Opioid, alcohol, and cannabis misuse among patients with hidradenitis suppurativa: A population-based analysis in the United States

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Abstract

Background:

Patients with hidradenitis suppurativa (HS) experience chronic pain and have significant physical, emotional, and psychological disease impact. These patients may be at risk for substance abuse.

Objective:

To evaluate substance use disorder (SUD) among patients with HS in the United States.

Methods:

This cross-sectional analysis of adult HS patients (n = 32,625) identified using electronic health records data was pulled from a population-based sample of >50 million patients.

Results:

The prevalence of SUD among patients with HS was 4.0% (1315/32,625) compared to 2.0% (195,260/9,581,640) for patients without HS (P < .001). The most common forms of substance misuse among HS patients were alcohol (630/1315, 47.9% of SUD cases), followed by opioids (430/1315, 32.7% of SUD cases) and cannabis (430/1315, 29.7% of SUD cases). Patients with HS had 1.50 (95% confidence interval 1.42–1.59) times the adjusted odds of SUD compared to patients without HS. Patients with HS had significantly greater odds of SUD across demographic subgroups. The association between HS and SUD was generally stronger for patients 45 to 64 years of age, nonwhites, privately insured, and those without depressive or anxiety disorder.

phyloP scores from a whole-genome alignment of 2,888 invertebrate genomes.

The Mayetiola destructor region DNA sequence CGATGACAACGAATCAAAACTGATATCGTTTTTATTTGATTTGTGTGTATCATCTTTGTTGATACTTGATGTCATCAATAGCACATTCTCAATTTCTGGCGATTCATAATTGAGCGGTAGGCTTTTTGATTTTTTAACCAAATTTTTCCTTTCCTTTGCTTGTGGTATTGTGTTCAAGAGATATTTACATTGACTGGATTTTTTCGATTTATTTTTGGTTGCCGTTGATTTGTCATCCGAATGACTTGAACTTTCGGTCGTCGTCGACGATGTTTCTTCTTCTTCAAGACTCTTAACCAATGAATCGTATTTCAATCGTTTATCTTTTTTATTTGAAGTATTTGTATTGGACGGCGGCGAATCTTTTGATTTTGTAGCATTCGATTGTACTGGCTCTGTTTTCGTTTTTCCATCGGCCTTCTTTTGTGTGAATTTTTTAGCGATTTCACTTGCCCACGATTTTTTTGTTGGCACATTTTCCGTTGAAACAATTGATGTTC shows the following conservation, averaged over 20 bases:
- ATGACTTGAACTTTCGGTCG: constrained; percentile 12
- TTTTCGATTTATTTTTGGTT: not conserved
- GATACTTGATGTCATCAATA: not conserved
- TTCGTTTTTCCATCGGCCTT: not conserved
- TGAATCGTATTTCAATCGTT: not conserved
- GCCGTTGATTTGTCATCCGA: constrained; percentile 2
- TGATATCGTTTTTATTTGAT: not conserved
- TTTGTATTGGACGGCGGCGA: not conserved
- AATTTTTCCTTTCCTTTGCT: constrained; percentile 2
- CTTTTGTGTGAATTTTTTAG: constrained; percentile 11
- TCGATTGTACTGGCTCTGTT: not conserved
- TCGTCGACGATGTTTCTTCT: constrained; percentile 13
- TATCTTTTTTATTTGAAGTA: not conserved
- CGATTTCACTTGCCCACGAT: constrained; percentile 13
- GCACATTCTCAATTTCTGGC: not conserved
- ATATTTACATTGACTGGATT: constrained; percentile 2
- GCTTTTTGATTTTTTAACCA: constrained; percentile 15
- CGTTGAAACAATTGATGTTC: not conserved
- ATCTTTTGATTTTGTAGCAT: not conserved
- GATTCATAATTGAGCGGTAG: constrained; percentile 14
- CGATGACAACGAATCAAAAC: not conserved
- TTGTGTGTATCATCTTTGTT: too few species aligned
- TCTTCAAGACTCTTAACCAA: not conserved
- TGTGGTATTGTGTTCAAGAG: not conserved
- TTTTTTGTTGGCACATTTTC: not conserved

Limitations:

SUD may not be accurately diagnosed.

Conclusion:

Patients with HS have higher odds of SUD and may benefit from periodic screening for substance abuse.

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